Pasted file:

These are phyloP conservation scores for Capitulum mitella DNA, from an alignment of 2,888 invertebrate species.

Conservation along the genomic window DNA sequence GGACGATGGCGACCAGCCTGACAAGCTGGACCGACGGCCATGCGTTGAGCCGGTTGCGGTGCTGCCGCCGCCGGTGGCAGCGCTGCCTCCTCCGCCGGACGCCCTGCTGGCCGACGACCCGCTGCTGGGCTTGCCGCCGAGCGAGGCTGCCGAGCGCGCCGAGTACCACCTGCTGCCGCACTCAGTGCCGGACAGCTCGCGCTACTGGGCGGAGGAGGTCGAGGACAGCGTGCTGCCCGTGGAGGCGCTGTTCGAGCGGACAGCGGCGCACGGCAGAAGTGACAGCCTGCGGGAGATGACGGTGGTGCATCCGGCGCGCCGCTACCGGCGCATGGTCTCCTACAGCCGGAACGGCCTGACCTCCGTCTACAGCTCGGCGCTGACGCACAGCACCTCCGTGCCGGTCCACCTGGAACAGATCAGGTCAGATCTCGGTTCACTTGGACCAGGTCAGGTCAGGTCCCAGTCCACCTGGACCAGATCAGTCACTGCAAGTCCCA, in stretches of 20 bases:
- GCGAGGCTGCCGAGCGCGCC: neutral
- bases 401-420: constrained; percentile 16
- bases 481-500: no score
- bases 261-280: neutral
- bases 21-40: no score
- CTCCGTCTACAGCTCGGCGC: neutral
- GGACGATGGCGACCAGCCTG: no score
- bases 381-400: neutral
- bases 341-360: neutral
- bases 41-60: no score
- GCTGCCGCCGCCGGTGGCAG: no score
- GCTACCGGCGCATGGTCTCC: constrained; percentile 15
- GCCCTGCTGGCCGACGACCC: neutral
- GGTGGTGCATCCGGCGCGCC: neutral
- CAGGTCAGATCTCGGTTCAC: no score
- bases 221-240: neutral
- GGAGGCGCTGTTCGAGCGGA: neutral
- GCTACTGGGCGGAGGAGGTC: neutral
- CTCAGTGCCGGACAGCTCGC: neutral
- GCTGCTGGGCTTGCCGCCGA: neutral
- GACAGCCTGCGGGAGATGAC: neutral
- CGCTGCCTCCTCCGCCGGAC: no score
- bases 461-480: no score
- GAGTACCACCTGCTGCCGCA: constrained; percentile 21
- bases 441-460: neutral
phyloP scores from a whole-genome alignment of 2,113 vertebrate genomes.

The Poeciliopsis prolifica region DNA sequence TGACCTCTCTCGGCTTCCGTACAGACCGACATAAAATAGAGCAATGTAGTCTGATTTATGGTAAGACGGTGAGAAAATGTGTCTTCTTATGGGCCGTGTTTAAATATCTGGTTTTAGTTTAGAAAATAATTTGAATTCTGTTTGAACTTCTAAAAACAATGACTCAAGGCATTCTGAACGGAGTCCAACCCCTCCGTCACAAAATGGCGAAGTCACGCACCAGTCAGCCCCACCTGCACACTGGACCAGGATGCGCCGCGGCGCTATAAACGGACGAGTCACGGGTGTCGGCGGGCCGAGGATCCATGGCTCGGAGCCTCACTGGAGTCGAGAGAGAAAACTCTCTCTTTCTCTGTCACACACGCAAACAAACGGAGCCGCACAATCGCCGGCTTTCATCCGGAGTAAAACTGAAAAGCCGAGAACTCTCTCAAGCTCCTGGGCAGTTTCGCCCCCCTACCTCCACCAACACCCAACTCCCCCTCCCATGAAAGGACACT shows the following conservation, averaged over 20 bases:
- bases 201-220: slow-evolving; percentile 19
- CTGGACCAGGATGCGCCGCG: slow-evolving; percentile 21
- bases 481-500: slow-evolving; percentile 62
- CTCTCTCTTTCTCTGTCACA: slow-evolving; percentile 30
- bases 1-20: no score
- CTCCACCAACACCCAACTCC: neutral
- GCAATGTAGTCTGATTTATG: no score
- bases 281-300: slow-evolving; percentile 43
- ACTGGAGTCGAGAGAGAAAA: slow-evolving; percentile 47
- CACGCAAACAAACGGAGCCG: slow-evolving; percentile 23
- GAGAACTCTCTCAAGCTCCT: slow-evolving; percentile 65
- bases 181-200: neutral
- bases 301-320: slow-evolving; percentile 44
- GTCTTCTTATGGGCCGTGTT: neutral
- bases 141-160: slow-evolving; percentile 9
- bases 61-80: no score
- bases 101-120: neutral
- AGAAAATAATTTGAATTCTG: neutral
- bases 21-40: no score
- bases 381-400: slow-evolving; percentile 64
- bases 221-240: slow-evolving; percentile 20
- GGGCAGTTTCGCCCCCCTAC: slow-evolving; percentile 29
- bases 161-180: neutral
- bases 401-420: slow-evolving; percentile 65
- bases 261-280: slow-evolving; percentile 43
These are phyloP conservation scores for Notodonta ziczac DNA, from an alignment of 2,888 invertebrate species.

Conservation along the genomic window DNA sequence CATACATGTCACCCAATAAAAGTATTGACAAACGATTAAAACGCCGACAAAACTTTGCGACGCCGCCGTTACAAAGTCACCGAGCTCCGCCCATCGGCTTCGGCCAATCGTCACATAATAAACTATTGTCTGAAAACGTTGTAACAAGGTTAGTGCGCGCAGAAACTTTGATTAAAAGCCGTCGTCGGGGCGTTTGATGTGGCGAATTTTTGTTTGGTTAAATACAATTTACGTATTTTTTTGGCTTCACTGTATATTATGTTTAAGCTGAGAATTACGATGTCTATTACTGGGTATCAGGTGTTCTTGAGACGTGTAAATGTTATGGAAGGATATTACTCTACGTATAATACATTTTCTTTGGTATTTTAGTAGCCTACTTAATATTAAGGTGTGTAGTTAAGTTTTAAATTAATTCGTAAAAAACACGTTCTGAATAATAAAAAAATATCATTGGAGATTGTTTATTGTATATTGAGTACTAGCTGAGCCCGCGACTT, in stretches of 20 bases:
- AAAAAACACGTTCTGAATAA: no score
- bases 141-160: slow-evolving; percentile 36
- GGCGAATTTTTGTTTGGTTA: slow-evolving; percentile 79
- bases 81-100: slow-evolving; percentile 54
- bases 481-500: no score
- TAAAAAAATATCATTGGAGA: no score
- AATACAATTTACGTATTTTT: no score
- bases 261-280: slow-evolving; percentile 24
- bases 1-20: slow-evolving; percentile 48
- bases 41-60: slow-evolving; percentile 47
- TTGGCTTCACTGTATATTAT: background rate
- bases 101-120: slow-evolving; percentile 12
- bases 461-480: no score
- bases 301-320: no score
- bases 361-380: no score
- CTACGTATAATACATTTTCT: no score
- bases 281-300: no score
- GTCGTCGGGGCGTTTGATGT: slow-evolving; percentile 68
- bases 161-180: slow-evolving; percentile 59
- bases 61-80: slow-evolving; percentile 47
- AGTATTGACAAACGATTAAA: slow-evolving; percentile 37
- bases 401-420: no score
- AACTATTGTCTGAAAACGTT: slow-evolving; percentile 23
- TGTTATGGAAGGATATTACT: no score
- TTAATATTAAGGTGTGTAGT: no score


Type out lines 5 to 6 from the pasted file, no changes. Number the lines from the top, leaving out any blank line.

- bases 481-500: no score
- bases 261-280: neutral